The sounds of snapping shrimp used by scientists, and whales, to estimate the abundance of coastal wildlife
Your alarm clock may play soft, soothing sounds of distant waves to help you nod off to sleep, but you’re only getting a tiny portion of the cacophony of noise echoing through the ocean. From whale greetings to acoustic gravity waves, there are a lot of vibrations moving through the water. Researchers are learning to listen in more carefully, as these sounds are a great way to monitor what’s happening in underwater ecosystems, although they may be a bit late to the party. Some studies are finding that the residents of the ocean, like Pacific gray whales, may regularly be tuning into specific sounds as indirect indicators of where to find a bite to eat.
Popping as a population proxy
One of the louder sea creatures capturing human and cetacean ears is the snapping shrimp. Like its infamous cousin, the mantis shrimp, this crustacean can snap its claw shut so quickly that it causes a tiny, temporary vacuum in the water, called a cavitation bubble. That bubble then collapses, releasing a lot of energy in the process, hopefully stunning the shrimp’s prey so it can capture its dinner. Like less dramatic bubbles, the bubbles also make a loud popping noise that can be heard from a considerable distance away.
When enough snapping shrimps are hunting at once, these pops start to sound like a bit like something sizzling and splattering in hot oil. Because it’s coming from groups of shrimp hunting at once, researchers have started using the sound to estimate shrimp populations and activity levels. For instance, summer waters off the coast of North Carolina see a 15 decibel increase, as shrimp crackle and pop up to 2,000 times a minute. In the winter, they calm down considerably, with no more than 100 pops being recorded in a minute.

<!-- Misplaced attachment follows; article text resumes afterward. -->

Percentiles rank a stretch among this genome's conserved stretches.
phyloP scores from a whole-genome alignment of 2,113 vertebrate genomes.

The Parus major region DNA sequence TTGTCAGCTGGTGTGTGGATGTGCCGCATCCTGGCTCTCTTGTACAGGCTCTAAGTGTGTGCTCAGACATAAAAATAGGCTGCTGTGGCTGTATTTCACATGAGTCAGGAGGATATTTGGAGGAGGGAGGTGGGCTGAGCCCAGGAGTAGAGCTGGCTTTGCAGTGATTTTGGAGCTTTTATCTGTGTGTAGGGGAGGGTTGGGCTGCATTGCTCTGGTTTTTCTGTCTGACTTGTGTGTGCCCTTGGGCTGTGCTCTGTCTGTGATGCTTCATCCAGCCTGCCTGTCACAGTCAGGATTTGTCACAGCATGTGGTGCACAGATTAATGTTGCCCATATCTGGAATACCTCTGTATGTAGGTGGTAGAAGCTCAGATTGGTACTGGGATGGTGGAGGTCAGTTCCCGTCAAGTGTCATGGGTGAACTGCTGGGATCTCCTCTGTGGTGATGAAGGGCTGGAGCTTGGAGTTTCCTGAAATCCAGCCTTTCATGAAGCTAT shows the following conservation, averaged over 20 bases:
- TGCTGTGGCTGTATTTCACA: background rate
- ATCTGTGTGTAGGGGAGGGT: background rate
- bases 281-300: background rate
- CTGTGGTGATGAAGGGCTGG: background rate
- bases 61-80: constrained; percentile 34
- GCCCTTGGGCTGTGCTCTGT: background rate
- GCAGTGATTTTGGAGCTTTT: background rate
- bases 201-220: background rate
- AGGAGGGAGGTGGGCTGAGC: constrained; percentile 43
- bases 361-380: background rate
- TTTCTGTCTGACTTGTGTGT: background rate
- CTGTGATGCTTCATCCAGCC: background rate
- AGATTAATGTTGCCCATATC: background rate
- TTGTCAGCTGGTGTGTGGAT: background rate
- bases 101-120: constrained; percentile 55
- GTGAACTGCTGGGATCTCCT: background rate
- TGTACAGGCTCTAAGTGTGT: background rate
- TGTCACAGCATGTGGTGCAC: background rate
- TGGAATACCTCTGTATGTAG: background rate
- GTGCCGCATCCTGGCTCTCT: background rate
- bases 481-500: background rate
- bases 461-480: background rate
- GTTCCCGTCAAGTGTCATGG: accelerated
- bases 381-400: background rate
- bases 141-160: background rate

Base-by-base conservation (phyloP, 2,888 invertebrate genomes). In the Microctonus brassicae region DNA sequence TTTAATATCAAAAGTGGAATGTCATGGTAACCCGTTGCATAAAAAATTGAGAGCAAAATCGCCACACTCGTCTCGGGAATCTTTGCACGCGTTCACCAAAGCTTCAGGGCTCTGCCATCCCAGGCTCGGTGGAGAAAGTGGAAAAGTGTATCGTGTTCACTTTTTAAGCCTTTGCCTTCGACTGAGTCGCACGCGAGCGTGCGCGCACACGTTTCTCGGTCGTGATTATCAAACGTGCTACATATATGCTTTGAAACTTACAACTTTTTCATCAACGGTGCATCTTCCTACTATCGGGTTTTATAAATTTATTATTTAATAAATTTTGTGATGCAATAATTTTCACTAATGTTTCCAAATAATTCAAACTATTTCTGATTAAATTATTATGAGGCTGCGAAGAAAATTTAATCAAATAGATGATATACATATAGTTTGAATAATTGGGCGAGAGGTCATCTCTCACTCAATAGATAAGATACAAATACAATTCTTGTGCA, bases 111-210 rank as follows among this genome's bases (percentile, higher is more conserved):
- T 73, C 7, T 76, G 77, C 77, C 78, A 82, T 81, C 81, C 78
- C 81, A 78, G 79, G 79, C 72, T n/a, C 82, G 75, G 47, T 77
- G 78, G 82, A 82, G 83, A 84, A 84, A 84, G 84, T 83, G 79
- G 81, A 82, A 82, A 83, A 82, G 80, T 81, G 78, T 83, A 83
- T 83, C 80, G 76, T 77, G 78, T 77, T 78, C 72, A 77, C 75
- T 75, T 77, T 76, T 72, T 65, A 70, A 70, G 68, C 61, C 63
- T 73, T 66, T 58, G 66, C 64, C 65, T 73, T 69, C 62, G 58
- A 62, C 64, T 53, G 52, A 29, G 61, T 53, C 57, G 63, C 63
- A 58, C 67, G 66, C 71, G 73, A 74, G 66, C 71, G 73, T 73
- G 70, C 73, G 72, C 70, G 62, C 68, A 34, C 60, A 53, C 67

Signaling snack time
Snapping shrimp surprised researchers off the coast of Oregon when they dipped a hydrophone into the water. The shrimp were previously unknown in the area, and yet they were clearly turning up in sizable numbers in researchers’ recordings. What’s more, the researchers apparently weren’t the only one’s listening for snapping shrimp, as Pacific gray whales often turned up when the shrimp started hunting.
The whales weren’t following the popping sounds to eat the shrimp though, as the noisy crustaceans just aren’t part of their diet. The best guess at this point is that the whales understood that the shrimp’s activity meant there was other food nearby. Since so much of the ocean is essentially devoid of food, following the sound of the popping bubbles saves the whales a lot of trouble. They’ve learned that when the shrimp are hunting, there’s probably something for whales to eat in the same location. With whales’ keen sense of hearing, the noisy bubbles must be hard to ignore.
Like those whales, ecologists are looking to figure out just how reliable a signal the snapping shrimp can be. If they’re consistent enough, listening for the sound of shrimp bubbles may be a relatively quick and inexpensive way to assess the health of coastal ecosystems, and maybe find some hungry whales at the same time.